A History of Catholic Moral Theology in the Twentieth Century: From Confessing Sins to Liberating Consciences  -     By: James F. Keenan S.J.
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A History of Catholic Moral Theology in the Twentieth Century: From Confessing Sins to Liberating Consciences

Continuum International / 2010 / Paperback

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Product Information

Format: Paperback
Number of Pages: 248
Vendor: Continuum International
Publication Date: 2010
Dimensions: 8.90 X 6.00 X 0.80 (inches)
ISBN: 0826429297
ISBN-13: 9780826429292

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Publisher's Description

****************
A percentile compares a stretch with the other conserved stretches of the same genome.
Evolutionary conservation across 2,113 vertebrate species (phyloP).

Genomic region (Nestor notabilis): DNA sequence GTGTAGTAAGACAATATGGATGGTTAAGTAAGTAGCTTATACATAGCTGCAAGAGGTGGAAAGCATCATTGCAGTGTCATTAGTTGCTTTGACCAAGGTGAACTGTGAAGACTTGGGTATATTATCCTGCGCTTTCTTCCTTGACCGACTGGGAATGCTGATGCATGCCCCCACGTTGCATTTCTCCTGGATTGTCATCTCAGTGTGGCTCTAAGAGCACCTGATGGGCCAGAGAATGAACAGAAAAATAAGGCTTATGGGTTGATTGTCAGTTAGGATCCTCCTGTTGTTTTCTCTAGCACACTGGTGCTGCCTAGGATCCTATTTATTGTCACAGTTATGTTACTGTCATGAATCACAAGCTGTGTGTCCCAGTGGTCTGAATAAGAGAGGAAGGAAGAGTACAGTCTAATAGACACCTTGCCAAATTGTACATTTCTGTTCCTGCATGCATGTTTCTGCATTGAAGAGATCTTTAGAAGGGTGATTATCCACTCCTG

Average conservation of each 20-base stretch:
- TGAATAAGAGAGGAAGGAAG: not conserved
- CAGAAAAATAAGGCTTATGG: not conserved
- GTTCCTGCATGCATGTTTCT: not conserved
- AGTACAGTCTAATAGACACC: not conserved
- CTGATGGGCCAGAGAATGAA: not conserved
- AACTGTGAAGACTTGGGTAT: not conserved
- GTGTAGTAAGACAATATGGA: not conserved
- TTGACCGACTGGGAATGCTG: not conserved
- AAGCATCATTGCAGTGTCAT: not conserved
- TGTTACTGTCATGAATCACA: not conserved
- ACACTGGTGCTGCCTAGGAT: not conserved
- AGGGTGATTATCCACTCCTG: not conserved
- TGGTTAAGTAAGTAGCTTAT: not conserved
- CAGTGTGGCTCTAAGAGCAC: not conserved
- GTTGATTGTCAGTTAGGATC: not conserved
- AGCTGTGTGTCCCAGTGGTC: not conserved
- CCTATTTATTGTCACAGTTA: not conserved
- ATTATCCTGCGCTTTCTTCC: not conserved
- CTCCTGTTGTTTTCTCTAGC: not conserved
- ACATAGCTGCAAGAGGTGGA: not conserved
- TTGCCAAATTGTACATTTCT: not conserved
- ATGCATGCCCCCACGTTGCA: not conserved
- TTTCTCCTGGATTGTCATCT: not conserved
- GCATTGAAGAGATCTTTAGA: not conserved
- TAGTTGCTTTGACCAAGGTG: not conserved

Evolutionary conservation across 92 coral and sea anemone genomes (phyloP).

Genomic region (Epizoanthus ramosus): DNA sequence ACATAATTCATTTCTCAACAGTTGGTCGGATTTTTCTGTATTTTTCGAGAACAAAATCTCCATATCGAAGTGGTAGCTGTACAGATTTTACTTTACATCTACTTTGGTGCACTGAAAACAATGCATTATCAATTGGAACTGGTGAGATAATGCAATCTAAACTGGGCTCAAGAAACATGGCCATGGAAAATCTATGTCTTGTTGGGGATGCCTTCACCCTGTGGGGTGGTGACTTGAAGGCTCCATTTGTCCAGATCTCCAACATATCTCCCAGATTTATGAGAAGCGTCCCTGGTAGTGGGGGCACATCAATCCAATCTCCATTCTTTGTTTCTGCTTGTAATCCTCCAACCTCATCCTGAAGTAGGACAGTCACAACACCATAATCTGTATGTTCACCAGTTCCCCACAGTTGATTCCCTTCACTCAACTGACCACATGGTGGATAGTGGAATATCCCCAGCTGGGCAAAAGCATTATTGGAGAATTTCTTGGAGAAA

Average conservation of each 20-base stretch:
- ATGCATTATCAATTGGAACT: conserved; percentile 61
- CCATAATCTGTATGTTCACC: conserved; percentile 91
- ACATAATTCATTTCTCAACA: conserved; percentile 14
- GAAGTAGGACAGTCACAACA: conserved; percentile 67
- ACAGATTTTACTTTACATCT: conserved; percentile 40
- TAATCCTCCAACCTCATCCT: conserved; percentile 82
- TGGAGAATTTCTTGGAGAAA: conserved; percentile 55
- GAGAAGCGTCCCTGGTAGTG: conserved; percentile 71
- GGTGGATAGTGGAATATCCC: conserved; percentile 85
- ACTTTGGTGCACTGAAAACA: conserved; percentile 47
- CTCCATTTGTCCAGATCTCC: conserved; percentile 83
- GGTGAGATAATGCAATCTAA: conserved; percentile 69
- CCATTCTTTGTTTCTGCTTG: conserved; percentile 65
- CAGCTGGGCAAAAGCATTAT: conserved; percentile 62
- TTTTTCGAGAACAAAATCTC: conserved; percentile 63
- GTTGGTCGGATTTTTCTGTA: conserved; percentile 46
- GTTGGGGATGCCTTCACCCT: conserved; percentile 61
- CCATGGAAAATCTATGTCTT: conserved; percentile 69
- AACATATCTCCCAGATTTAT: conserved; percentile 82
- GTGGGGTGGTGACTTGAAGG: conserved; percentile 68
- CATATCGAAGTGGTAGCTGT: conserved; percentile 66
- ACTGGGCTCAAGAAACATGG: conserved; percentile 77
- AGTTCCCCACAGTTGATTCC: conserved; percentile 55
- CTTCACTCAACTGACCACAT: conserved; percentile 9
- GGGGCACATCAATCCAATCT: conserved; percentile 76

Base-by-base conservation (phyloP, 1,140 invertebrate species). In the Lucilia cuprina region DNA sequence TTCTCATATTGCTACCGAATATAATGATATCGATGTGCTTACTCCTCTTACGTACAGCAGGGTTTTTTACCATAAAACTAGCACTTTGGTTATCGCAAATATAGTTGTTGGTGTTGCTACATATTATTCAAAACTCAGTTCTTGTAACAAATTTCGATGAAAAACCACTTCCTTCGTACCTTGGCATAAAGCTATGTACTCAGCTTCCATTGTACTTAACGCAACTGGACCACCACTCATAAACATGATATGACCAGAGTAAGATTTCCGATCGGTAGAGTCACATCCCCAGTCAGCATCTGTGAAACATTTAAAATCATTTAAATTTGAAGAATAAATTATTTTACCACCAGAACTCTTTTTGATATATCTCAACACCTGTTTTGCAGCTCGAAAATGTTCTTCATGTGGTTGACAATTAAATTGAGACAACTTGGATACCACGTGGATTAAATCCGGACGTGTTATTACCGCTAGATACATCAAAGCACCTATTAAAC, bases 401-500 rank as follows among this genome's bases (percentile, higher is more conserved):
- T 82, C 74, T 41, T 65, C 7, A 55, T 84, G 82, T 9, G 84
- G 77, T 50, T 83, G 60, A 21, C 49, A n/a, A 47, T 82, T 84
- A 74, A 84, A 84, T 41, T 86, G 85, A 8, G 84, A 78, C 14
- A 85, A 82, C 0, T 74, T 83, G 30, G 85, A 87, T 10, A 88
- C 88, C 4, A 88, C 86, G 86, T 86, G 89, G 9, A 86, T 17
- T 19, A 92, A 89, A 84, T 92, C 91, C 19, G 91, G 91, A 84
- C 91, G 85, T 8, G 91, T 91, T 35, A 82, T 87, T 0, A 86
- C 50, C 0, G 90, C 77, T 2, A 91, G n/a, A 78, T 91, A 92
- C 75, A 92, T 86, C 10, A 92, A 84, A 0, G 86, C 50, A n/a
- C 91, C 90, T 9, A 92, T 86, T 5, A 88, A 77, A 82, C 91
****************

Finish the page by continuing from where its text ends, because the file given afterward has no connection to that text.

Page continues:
This is an historical survey of 20th Century Roman Catholic Theological Ethics (also known as moral theology). The thesis is that only through historical investigation can we really understand how the most conservative and negative field in Catholic theology at the beginning of the 20th could become by the end of the 20th century the most innovative one. The 20th century begins with moral manuals being translated into the vernacular. After examining the manuals of Thomas Slater and Henry Davis, Keenan then turns to three works and a crowning synthesis of innovation all developed before, during and soon after the Second World War. The first by Odon Lottin asks whether moral theology is adequately historical; Fritz Tillmann asks whether it's adequately biblical; and Gerard Gilleman, whether it's adequately spiritual. Bernard Haering integrates these contributions into his Law of Christ. Of course, people like Gerald Kelly and John Ford in the US are like a few moralists elsewhere, classical gate keepers, censoring innovation. But with Humanae vitae, and successive encyclicals, bishops and popes reject the direction of moral theologians. At the same time, moral theologians, like Josef Fuchs, ask whether the locus of moral truth is in continuous, universal teachings of the magisterium or in the moral judgment of the informed conscience. In their move toward a deeper appreciation of their field as forming consciences, they turn more deeply to local experience where they continue their work of innovation. Each continent subsequently gives rise to their own respondents: In Europe they speak of autonomy and personalism; in Latin America, liberation theology; in North America, Feminism and Black Catholic theology; and, in Asia and Africa a deep post-colonial interculturatism. At the end I assert that in its nature, theological ethics is historical and innovative, seeking moral truth for the conscience by looking to speak crossculturally.

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